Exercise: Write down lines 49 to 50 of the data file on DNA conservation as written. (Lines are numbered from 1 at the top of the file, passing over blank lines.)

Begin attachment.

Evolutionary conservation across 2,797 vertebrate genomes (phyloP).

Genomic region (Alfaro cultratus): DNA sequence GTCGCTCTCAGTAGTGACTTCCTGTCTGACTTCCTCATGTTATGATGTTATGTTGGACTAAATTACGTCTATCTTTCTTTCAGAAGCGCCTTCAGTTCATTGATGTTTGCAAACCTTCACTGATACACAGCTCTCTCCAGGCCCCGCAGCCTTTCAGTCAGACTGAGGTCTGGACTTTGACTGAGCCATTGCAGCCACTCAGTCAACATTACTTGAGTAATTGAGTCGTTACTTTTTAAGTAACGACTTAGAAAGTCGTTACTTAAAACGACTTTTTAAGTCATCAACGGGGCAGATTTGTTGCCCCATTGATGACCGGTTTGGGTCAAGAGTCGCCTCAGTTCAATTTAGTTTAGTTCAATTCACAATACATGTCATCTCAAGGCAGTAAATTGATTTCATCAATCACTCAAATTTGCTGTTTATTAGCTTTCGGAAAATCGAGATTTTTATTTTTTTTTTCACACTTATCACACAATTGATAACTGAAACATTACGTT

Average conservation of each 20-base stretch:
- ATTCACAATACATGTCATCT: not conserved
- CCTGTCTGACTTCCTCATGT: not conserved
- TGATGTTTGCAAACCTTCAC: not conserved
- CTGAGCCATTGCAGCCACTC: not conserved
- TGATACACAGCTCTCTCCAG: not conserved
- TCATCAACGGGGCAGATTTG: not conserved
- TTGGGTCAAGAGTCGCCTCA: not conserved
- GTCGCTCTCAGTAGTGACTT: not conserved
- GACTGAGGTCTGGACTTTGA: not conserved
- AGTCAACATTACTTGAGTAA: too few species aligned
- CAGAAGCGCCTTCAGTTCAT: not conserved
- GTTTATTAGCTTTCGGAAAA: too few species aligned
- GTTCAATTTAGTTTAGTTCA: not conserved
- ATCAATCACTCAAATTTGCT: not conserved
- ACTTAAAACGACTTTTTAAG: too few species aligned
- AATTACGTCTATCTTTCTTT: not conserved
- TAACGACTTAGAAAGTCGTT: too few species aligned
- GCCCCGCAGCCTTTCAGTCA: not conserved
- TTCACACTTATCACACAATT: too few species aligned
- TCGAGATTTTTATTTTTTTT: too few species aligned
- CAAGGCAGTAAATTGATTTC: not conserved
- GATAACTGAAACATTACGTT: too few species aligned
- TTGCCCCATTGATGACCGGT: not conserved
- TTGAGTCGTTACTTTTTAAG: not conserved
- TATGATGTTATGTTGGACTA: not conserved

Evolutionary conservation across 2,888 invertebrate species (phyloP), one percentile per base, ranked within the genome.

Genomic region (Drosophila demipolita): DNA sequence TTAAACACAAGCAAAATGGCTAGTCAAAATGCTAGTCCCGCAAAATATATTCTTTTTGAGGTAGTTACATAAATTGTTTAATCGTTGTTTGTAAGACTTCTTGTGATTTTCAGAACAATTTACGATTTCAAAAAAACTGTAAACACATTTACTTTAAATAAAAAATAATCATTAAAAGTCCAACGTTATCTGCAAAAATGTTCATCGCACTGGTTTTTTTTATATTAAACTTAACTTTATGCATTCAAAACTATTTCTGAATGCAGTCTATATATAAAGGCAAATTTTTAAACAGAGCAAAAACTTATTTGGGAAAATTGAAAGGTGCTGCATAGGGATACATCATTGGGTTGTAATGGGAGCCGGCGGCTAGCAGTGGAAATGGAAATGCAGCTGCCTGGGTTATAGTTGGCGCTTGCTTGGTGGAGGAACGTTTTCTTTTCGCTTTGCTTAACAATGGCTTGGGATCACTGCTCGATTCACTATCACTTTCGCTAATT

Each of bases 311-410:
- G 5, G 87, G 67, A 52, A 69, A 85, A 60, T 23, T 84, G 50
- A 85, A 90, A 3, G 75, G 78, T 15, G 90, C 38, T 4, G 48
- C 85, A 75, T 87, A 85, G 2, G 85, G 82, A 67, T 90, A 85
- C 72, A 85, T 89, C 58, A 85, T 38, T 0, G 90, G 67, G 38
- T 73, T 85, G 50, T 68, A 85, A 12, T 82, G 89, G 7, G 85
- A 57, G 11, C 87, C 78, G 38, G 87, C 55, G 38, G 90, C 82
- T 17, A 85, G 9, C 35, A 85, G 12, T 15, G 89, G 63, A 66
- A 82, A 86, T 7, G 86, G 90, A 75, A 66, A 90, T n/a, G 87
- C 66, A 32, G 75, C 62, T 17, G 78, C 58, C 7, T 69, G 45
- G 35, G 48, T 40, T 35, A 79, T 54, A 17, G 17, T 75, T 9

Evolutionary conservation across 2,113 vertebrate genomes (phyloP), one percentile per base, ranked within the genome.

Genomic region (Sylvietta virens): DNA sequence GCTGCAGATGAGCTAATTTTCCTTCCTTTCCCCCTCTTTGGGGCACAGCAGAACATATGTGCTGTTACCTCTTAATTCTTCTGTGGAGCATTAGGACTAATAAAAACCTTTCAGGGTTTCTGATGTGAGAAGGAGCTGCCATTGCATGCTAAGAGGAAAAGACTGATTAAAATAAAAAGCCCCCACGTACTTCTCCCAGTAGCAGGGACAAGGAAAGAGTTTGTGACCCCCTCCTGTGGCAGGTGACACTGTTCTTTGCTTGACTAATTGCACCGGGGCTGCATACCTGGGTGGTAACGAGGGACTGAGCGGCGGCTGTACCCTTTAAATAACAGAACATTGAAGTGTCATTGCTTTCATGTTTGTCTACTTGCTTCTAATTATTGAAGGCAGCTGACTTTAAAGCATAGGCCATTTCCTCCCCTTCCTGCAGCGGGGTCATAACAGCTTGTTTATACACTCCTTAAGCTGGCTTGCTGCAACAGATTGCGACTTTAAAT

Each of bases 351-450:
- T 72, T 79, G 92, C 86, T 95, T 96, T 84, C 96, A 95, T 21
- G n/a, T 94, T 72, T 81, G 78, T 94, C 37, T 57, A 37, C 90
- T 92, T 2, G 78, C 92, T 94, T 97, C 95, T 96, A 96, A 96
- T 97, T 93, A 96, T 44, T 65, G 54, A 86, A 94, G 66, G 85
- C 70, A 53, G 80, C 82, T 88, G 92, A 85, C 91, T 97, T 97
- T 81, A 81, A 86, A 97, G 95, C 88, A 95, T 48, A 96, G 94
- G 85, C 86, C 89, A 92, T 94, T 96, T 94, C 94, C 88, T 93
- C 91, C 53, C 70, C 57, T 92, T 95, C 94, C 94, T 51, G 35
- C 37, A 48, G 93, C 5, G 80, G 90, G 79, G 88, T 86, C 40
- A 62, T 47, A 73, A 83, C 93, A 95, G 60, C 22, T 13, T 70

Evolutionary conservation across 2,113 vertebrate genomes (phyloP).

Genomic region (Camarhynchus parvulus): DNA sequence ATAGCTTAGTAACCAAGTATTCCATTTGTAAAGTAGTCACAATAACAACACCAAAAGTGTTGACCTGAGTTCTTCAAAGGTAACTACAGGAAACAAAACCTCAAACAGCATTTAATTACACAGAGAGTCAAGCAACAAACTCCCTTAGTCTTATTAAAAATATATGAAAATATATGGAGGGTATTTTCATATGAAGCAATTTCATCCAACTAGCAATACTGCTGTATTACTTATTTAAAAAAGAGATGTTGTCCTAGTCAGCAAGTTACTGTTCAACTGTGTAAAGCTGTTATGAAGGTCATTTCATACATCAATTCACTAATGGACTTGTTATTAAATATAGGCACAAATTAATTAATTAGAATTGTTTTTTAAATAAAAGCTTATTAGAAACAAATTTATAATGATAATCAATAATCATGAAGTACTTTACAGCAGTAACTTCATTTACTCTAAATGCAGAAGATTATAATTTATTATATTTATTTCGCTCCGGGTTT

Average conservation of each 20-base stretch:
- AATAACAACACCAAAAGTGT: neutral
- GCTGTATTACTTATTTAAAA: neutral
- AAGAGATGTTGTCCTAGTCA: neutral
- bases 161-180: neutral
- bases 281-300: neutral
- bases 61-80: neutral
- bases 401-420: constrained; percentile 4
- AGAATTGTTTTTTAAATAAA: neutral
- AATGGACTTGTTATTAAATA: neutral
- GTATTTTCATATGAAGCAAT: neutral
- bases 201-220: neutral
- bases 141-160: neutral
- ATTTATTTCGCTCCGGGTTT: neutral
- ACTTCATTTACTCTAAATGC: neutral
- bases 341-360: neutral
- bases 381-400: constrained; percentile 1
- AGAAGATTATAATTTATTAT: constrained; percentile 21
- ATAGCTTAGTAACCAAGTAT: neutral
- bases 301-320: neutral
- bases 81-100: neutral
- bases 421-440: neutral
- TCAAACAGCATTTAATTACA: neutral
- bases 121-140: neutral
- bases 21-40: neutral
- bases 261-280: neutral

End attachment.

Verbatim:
- C 70, A 53, G 80, C 82, T 88, G 92, A 85, C 91, T 97, T 97
- T 81, A 81, A 86, A 97, G 95, C 88, A 95, T 48, A 96, G 94